By Ryan C. Wood
If you own a business, sole proprietor, a corporation or an limited liability company you can still file a personal bankruptcy case or a small business bankruptcy. There are a number of issues to address and this article touches on some of the most common. Speak with an experienced bankruptcy lawyer in your jurisdiction for more information. Different jurisdictions do have different practices.
In the Northern District of California when filing a chapter 7 bankruptcy, just like many other jurisdictions, the trustee assigned to your case can take over the business and operate it. It is rare though. If the business is worth quite a bit of money and is making money you most likely do not need to file bankruptcy anyway. The value of the business and the business assets are an issue that needs to be discussed at length. Valuing a business can be very difficult and there are a number of different ways to determine a value.
For sole proprietors the filing of a Chapter 7 case should be the least complicated. Assuming the business does not have significant assets and the income it is producing is not very much filing a Chapter 7 bankruptcy should not be too complicated. The California Wild Card exemption should be enough to protect the assets along with the tools of trade exemption.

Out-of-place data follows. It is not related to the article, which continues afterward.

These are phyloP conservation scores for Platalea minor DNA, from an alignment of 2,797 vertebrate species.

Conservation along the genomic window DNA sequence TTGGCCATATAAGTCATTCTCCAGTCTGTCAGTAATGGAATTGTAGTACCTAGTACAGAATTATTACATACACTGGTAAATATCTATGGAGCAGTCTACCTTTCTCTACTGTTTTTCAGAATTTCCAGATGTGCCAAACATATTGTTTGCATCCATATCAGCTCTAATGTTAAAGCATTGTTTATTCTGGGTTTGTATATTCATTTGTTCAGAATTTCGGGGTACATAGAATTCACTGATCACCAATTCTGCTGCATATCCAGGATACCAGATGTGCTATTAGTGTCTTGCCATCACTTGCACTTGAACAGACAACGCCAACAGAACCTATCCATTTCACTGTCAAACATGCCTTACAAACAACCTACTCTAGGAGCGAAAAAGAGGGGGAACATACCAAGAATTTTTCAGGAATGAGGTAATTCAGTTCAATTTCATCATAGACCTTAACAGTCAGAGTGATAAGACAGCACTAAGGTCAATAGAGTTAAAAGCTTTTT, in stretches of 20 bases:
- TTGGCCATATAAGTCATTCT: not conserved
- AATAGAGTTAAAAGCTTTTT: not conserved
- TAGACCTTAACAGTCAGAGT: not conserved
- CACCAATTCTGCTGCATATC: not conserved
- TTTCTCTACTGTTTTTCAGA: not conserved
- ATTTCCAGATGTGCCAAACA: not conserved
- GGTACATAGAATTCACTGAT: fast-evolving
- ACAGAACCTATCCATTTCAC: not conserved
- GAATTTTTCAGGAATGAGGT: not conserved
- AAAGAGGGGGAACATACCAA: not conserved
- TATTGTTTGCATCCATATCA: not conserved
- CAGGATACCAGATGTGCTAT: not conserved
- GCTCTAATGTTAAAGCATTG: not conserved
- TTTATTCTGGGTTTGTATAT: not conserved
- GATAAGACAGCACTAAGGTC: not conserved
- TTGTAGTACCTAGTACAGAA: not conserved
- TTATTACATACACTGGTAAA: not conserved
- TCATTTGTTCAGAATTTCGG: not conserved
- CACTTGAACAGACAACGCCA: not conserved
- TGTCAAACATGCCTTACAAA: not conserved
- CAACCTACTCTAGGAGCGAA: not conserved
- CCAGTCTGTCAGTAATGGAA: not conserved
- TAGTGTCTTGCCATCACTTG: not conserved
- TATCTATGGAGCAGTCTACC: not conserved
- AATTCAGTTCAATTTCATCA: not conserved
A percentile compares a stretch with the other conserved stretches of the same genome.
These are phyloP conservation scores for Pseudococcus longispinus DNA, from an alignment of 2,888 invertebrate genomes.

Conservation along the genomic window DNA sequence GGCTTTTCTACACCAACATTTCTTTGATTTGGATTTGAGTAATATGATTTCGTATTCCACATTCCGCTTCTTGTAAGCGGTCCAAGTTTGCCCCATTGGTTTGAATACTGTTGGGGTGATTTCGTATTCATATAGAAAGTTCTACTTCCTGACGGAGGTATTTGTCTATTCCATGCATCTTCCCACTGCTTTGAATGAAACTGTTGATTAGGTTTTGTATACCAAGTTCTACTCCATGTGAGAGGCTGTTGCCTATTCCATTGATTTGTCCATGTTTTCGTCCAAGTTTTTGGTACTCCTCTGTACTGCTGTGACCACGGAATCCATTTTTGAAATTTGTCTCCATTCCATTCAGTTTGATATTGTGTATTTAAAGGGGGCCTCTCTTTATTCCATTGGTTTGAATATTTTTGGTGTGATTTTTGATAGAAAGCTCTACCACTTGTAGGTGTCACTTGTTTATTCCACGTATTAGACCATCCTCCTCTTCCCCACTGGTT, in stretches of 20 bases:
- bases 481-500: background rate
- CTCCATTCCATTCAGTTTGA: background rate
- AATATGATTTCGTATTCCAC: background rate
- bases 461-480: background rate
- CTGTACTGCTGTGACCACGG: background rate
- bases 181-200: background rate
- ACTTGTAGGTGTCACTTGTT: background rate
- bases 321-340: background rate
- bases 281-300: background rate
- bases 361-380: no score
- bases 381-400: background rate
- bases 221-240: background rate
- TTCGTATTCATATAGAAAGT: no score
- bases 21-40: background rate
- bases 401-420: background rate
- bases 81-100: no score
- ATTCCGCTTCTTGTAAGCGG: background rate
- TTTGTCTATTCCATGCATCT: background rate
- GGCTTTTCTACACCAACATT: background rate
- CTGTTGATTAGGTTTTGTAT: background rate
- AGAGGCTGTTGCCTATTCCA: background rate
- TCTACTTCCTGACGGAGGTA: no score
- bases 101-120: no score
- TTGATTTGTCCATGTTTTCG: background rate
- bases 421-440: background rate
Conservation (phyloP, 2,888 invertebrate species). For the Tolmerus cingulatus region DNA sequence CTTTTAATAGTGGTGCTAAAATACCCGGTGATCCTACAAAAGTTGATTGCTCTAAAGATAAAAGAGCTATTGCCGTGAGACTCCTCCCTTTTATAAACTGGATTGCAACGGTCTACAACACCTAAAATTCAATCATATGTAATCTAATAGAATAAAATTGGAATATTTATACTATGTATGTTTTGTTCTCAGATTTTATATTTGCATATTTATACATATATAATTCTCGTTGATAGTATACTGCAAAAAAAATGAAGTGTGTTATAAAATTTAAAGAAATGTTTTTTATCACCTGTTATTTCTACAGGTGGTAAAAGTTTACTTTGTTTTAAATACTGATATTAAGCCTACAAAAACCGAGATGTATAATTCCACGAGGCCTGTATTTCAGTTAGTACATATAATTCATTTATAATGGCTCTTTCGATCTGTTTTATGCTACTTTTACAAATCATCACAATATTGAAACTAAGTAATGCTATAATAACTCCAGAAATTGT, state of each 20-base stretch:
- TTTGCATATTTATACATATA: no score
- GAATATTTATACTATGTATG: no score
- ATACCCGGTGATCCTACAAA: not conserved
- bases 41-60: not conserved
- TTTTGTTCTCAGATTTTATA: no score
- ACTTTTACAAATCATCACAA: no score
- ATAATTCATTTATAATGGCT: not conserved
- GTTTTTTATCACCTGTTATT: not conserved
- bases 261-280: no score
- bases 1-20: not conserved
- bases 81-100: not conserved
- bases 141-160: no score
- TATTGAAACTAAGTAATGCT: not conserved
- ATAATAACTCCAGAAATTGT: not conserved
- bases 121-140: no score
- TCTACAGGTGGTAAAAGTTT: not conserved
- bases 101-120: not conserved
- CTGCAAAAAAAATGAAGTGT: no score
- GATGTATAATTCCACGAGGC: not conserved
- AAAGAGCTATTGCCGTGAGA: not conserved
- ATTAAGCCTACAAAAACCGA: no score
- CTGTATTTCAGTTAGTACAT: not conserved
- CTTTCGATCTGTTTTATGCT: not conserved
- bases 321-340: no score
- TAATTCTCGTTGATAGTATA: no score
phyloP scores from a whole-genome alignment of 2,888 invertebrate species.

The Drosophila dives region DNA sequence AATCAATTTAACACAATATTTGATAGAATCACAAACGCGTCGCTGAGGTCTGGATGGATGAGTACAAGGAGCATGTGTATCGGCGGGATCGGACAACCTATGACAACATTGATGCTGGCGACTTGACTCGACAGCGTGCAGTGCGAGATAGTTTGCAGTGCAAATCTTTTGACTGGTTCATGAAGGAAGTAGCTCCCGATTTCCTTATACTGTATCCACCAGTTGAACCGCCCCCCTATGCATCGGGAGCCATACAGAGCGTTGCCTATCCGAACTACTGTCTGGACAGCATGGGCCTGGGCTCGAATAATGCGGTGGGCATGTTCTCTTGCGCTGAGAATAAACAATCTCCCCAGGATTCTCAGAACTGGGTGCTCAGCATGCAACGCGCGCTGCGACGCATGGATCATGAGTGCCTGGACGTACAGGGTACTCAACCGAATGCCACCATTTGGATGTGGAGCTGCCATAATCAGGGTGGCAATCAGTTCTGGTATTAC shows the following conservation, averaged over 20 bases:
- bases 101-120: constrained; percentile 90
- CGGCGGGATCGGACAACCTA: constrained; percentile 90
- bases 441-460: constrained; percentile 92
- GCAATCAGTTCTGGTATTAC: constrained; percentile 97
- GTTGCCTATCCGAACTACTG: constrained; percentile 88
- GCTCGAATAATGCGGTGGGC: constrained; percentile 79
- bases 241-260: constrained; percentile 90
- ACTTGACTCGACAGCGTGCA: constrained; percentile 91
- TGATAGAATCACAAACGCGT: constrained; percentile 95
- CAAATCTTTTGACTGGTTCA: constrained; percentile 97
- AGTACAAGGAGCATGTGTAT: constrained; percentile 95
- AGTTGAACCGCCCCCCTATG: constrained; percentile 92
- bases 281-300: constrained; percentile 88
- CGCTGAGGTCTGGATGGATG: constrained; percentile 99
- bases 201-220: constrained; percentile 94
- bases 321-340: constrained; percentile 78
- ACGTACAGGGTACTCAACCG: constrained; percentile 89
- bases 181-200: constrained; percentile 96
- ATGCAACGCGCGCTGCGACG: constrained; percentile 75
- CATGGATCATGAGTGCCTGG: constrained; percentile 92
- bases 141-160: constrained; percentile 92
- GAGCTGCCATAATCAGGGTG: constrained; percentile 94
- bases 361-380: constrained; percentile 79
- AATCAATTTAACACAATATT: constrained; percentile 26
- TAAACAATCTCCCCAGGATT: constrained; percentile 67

If you own a corporation or limited liability company it becomes more complicated given that you are separate legal entities. If the only owners are you or your spouse and you are taking a distribution or income you should have w-2’s to document your income. Again the valuation becomes an issue.
If the value of your business is somewhat significant and it is producing decent income a Chapter 13 bankruptcy may be the best choice to allow you to continue to operate the business and get rid of some or all of your debts depending upon the circumstances of course. In a Chapter 13 a liquidation analysis must be made and if your business is worth more than what can be protected then that is your obligation to your creditors. The obligation is paid over three to five years in the chapter 13 plan of reorganization. Again, this is article touches on basic concepts regarding filing bankruptcy when you are operating a business or own a corporation or limited liability company. Please consult a bankruptcy attorney in your jurisdiction for more detailed information about your specific circumstances.